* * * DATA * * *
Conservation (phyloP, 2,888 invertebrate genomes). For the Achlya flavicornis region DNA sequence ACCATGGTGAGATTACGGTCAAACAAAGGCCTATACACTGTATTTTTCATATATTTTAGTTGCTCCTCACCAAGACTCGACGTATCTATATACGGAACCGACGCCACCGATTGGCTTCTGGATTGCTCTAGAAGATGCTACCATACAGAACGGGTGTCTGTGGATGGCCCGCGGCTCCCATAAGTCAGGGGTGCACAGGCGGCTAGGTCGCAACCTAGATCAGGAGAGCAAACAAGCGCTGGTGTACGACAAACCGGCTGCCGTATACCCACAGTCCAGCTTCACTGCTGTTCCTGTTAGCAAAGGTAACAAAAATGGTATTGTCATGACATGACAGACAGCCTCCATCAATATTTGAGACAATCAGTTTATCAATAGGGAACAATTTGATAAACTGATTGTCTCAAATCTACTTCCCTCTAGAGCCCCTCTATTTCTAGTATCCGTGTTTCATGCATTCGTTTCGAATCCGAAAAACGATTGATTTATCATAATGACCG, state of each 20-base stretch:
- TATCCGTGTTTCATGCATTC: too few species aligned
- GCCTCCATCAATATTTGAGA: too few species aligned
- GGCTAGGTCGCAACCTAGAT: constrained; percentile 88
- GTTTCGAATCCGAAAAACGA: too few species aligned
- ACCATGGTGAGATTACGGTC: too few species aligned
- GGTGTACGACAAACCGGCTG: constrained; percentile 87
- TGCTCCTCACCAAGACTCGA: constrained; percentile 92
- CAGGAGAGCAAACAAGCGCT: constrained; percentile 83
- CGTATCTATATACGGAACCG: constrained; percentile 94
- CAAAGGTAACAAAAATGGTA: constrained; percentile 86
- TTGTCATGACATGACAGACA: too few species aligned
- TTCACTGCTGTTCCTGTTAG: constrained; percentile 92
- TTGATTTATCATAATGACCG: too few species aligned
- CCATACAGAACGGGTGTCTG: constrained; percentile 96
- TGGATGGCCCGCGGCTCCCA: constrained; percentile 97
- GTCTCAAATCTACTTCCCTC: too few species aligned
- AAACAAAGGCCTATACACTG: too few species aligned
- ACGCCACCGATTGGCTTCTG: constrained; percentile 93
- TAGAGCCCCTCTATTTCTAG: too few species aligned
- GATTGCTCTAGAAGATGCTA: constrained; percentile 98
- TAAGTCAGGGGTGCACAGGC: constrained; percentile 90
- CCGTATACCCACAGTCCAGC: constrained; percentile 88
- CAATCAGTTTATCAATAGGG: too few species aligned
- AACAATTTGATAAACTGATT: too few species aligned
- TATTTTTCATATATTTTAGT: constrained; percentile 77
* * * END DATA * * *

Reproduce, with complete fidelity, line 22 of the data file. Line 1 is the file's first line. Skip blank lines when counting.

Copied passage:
- TAAGTCAGGGGTGCACAGGC: constrained; percentile 90